1 qrt alcohol
          80 oil orange
          40 oil cinnamon
          120 oil lemon
          20 oil coriander
          40 oil nutmeg
          40 oil neroli

          1. “booze in it too. That is the only way I drink any kind of soda these days.”

            Me too.

            Very partial to vodka in any other thing I like the taste of. Vodka & tonic with a generous amount of lime is a current favorite.

  2. To be fair, the term “vulgaris” in Latin just means “common”. I don’t think it had quite the same derogatory connotation to Linnaeus that it has in modern English.

        1. Memo to self : discover a new species of starlings and name them Sturnus hoipolloi to keep Diana happy.

  3. These are really fine pictures. Great light and exquisite detail. You can see the individual feathers of these birds, as if they were within reach! The Great Horned Owl, appropriately, seems to consist of two exclamation marks in bold type.

  4. These are really beautiful photographs. As regards the last one, man it’s rough being a female duck! I suspect the female drowning would not hinder the male much. For more on that, see Moeliker, C. W. (2001)

  5. Beautiful pictures! Every one seems an iconic image.
    Duck mating is pretty violent. I was recently learning about their extraordinary genitalia and what i guess is an evolutionary arms race between females and unpaired males. This is actually pretty accurate.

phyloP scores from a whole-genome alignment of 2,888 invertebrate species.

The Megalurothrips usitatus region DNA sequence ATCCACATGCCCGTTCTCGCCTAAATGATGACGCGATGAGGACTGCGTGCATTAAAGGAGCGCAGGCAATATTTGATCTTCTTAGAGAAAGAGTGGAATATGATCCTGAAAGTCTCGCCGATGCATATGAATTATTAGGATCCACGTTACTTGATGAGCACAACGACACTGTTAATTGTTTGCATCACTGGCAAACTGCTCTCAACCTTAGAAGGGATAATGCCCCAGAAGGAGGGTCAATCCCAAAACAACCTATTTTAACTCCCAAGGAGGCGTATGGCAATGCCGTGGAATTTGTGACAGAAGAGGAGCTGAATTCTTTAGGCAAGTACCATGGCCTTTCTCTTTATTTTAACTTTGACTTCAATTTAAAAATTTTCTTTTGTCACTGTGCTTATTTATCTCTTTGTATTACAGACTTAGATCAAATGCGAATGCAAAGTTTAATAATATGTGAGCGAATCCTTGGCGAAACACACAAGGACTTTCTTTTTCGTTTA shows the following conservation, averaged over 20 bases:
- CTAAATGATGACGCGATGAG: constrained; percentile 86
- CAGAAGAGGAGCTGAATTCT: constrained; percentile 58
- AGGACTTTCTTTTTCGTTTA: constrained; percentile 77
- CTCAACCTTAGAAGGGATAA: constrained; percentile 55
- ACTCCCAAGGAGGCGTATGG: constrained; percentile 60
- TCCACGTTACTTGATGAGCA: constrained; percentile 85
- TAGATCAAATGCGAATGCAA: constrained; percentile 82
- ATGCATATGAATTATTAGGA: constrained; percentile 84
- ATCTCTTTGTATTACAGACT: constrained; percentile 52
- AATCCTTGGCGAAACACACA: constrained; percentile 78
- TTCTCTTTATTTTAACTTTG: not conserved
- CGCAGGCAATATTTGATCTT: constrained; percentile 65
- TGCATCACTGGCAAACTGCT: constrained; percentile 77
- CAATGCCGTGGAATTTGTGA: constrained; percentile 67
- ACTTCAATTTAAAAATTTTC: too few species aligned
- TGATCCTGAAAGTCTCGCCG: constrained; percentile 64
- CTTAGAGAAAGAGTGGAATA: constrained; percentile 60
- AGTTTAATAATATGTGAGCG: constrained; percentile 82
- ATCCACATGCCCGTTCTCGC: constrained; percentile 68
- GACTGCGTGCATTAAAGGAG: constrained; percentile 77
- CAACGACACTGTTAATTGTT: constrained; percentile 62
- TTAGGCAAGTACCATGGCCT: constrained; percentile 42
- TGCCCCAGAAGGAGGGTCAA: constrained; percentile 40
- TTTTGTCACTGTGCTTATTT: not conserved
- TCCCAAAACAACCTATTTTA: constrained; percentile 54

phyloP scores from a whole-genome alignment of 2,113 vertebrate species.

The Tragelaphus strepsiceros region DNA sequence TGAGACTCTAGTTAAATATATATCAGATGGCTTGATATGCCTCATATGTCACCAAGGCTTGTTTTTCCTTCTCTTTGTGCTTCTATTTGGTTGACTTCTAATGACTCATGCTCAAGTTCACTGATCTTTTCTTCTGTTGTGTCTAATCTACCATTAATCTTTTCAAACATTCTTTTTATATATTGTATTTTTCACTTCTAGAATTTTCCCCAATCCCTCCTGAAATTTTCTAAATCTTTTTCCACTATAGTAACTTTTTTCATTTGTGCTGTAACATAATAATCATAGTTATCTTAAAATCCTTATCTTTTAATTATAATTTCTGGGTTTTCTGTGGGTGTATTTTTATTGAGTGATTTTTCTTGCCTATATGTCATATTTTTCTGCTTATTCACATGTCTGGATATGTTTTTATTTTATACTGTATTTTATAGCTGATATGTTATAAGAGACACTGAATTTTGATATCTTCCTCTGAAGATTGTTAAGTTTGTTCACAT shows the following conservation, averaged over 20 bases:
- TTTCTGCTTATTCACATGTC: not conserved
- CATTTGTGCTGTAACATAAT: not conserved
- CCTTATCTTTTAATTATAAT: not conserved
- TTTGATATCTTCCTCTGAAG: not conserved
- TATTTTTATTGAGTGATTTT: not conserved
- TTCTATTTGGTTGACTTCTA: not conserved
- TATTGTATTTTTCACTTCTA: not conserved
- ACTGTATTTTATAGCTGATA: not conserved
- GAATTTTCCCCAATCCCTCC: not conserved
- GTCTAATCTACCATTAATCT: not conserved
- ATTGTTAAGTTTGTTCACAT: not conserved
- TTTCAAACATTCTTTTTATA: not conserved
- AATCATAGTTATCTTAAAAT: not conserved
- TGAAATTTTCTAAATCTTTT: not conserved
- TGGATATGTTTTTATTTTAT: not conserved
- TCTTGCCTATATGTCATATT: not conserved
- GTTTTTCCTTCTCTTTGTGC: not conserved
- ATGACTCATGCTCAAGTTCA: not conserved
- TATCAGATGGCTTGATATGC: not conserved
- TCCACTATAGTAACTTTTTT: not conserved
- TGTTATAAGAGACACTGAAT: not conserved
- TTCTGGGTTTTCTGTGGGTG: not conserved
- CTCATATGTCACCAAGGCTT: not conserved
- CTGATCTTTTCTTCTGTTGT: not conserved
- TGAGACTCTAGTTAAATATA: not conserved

1. Oooh, me too! Mine learned to talk, after a fashion, though not as well as a parrot. And it loved sitting on the shower curtain rail while I was having a shower.

    1. This one appears to be looking at me like I’ve gone on too long with my joke & it’s time to start work.

  6. Really good photos. One reason starlings are despised in the US, at least among birders, is that as an introduced species they outcompete native cavity-nesting birds.

  7. Cute Kinglet. And look, it’s wearing a leglet – very fashionable!

    Great photos all around, especially the owl!

    1. Yes, I wonder about the band. I think the US Fish & Wildlife Service often places bands of that type, silver-metallic. The ruby crowned kinglet has a beautiful song, which carries a long way, for such a tiny bird. I haven’t heard it yet this spring.

      These are gorgeous photographs!

  8. Thanks all. Yes, I’m told that the band could have been from any banding program in US or Canada. Not possible to know without seeing the number stamped on the band.

    1. Thanks; feel free to like my FB page, else I might hunt you down and teach your children creationism.

      😉

  9. What terrific photos, Colin! I’m especially glad PCC led with the Ruby-crowned Kinglet, IMO one of the hardest birds to photograph, being not only minute but little perpetual motion machines as well. When someone posts a shot of a RCKI on my bird ID forum, one of the identifiers is sure to remark that, “the blur is diagnostic.”

  10. We’ve had many great pictures from readers, but some of these are beyond great. The owl picture is almost hypnotic and the flying pintail seems to glow with inner luminescence.